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Develop communication with the family

People often mistakenly feel that the family want to be left alone following the devastating diagnosis of a brain tumour. However, if the school doesn’t maintain contact, from the family’s perspective, this can feel like they’ve been abandoned.

Open and honest communication is really important between school and the family.

The importance of communication between the child, family, school and wider support team cannot be underestimated. This ensures children’s needs can be met, anxiety is reduced and all parties feel more confident of their respective roles and responsibilities. Good communication is key both immediately after a child is diagnosed, and also throughout their time in education.

Dr Emily Bennett, Consultant Clinical Psychologist

Keeping in touch with the family provides reassurance and comfort, and will allow you to pre-empt any potential problems or worries that the child may meet at school.

It also gives you the knowledge to talk to the class (with the family’s permission) about what’s going on with their classmate.

Things to consider:

  • the initial shock and stress of a diagnosis may have an impact on how much a family wants to share. Allow children and parents to take the lead in this regard. Even if a child and their family don’t want to share their story, the wider school community is likely to need to be told something about why the child isn’t going to be in school. This could be something as simple as ‘she/he is off sick’ (see Not wanting to share story section [LINK]).
  • establish a key point of contact in the school for the family, to avoid them having to repeat their story. For consistency, consider this key contact taking responsibility for liaising with the child’s healthcare team

The school were amazing. His SENCO and teachers were so supportive. The class teacher came to visit us once Noah was out of hospital and played a key role in facilitating his visits to school after his operation.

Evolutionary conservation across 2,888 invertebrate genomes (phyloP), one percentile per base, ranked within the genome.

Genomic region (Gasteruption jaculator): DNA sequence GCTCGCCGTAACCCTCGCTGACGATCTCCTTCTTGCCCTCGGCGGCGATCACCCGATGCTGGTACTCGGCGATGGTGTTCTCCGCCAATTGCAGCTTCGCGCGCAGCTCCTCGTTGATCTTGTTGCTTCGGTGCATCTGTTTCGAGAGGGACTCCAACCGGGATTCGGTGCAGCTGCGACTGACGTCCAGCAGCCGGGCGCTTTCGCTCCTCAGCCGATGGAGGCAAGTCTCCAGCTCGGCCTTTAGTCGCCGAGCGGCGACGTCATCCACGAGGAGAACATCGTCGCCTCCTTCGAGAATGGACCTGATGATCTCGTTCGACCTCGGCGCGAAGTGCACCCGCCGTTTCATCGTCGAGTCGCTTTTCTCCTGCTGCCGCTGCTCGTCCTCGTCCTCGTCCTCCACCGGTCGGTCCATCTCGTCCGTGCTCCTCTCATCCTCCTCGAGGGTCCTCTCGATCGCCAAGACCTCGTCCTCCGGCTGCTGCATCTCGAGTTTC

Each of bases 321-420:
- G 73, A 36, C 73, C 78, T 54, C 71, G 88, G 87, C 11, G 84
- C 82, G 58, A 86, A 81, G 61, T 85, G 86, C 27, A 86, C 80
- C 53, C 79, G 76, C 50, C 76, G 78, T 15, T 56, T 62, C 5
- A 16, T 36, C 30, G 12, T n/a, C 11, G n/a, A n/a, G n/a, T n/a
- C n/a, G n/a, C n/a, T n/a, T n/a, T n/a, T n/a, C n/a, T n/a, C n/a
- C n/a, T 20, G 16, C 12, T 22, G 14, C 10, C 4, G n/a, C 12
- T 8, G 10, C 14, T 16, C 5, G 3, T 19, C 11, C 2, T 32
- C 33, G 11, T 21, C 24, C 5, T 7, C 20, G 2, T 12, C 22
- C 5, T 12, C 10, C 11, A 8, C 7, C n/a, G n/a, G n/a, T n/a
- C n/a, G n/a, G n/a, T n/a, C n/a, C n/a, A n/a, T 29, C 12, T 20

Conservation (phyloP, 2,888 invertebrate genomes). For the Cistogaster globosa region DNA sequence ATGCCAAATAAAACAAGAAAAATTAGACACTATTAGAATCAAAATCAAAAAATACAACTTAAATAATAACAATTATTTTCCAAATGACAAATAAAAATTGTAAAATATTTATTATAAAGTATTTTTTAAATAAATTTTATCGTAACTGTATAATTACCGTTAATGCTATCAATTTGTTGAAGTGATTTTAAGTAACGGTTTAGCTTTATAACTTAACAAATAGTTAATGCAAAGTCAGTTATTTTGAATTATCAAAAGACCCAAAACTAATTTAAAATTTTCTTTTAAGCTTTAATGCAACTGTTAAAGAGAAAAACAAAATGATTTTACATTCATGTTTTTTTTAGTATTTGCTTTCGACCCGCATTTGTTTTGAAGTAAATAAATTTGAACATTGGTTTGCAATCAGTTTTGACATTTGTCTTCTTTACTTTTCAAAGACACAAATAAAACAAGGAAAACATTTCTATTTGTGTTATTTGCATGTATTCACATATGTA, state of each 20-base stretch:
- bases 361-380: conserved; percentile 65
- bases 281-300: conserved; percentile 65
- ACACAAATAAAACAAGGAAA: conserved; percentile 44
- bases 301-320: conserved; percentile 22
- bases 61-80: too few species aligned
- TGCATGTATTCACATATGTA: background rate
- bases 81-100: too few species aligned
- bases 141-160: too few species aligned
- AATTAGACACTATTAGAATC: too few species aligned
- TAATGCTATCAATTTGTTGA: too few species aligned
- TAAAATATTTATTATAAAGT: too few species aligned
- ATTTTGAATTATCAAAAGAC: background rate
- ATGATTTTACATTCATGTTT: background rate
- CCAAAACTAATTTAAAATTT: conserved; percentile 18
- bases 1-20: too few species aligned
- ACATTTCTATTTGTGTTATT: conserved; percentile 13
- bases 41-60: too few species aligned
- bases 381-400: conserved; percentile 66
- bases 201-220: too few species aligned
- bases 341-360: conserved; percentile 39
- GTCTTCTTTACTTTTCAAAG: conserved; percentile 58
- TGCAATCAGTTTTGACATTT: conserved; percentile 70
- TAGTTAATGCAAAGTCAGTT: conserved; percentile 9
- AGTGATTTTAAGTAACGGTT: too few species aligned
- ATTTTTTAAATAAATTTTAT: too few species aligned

Donna Forster, mother of Noah (6) diagnosed with a rare, low-grade brain tumour

  • find out from the family and/or the child themselves what they know and understand about their brain tumour diagnosis.
    This will make sure you don’t say anything from your learnings about brain tumours that they don’t already know.
  • establish how often they want contact and via what method, e.g. phone, email or personal visits.
  • if you’re supporting a child at secondary school (in particular in the later years), you might have more direct contact with the child themselves to find out how they’re doing and what you can do to help.
  • establish who the family want the information shared with within the school. This may include just the child’s classmates and their parents or it could include particular teachers (in secondary school) or the wider school community as well.
  • be aware of the potential impact on a child’s siblings and talk to the family about this. The lives of brothers and sisters are often significantly impacted when a sibling is affected by a brain tumour, so it’s essential to make sure that siblings also feel supported.
  • it can feel quite daunting, as a teacher, knowing how best to support a child affected by a brain tumour diagnosis. Make sure you seek support, if and when you need it.

Supporting you

Our Children & Families team offers support to children, young people and families affected by a brain tumour diagnosis. We're here to help with any information you might need, answer your questions, listen and provide support.

Jake explains brain tumours

Meet Jake! In this video he helps children to understand their brain tumour diagnosis in a comforting and reassuring way.

If you have further questions, need to clarify any of the information on this page, or want to find out more about research and clinical trials, please contact our team:

Support and Information Services

0808 800 0004 (free from landlines and mobiles)

support@thebraintumourcharity.org

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